How to Take Smart Notes



Multitasking is not a good idea If more than one thing tries to catch your attention, the temptation is great to look at more than one thing at the same time — to multitask. Many people claim to be quite good at multitasking. For some, it is one of the most important skills to cope with today’s informational overload. It is a common belief that the younger generations are better at it, that it even comes naturally to them as they grew up among the attention-seeking new media. And studies show that those who claim to multitask a lot also claim to be very good at it. Those interviewed in these studies do not see their productivity impaired by it. On the contrary, they think it’s improved. But they usually don’t test themselves in comparison with a control group. Psychologists who interviewed the multitaskers did test them instead of just asking. They gave them different tasks to accomplish and compared their results with another group that was instructed to do only one thing at a time. The outcome is unambiguous: While those who multitasked felt more productive, their productivity actually decreased — a lot (Wang and Tchernev 2012; Rosen 2008; Ophir, Nass, and Wagner 2009). Not only the quantity but also the quality of their accomplishments lagged significantly behind that of the control group. — location: 1086 ^ref-40764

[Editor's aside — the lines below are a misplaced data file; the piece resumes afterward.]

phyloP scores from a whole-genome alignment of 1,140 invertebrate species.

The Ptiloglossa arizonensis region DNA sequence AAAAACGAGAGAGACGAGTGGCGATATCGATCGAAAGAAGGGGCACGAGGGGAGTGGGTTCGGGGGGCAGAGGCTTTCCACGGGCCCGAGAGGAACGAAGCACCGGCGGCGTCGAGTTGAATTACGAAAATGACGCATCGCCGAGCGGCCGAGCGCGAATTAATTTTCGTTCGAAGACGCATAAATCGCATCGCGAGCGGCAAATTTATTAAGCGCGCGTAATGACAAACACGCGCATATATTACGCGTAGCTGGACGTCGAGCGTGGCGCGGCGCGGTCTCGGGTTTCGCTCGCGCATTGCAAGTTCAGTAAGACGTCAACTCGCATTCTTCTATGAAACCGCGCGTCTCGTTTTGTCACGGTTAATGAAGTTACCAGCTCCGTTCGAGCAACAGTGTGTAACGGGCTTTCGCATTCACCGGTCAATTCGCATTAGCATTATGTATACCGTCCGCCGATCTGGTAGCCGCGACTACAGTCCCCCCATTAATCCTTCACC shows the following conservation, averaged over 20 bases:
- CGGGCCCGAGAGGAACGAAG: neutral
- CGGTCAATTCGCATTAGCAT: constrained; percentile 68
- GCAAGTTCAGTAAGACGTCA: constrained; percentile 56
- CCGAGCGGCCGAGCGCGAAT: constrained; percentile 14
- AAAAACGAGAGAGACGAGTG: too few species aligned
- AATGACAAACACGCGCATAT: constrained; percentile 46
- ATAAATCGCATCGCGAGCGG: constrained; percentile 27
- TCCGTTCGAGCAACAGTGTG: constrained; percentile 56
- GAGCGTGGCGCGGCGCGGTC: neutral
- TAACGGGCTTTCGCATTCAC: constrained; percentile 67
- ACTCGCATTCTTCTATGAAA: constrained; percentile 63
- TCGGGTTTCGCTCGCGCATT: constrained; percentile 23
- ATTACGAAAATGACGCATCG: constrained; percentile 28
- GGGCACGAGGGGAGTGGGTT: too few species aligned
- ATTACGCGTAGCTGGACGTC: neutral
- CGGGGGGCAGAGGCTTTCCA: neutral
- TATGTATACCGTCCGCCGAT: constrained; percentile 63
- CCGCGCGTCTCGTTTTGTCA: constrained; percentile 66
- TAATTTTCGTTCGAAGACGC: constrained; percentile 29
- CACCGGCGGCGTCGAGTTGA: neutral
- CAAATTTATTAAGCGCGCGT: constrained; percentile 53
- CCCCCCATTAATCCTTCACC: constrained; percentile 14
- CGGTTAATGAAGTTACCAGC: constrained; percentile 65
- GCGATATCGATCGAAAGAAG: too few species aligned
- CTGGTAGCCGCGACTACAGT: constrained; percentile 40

The good news is that we can train ourselves to stay focused on one thing for longer if we avoid multitasking, remove possible distractions and separate different kinds of tasks as much as possible so they will not interfere with each other. — location: 1128 ^ref-62576

While the estimations of our long-term memory capacity are wildly diverse and rather speculative, psychologists used to tend to agree on a very specific number when it came to short-term memory: We can hold a maximum of seven things in our head at the same time, plus/minus two (Miller 1956). — location: 1262 ^ref-36679

The brain doesn’t distinguish between an actual finished task and one that is postponed by taking a note. — location: 1300 ^ref-3486

Reading, especially rereading, can easily fool us into believing we understand a text. Rereading is especially dangerous because of the mere-exposure effect: The moment we become familiar with something, we start believing we also understand it. On top of that, we also tend to like it more (Bornstein 1989). While it is obvious that familiarity is not understanding, we have no chance of knowing whether we understand something or just believe we understand something until we test ourselves in some form. If we don’t try to verify our understanding during our studies, we will happily enjoy the feeling of getting smarter and more knowledgeable while in reality staying as dumb as we were. This warm feeling disappears quickly when we try to explain what we read in our own words in writing. Suddenly, we see the problem. — location: 1583 ^ref-17822

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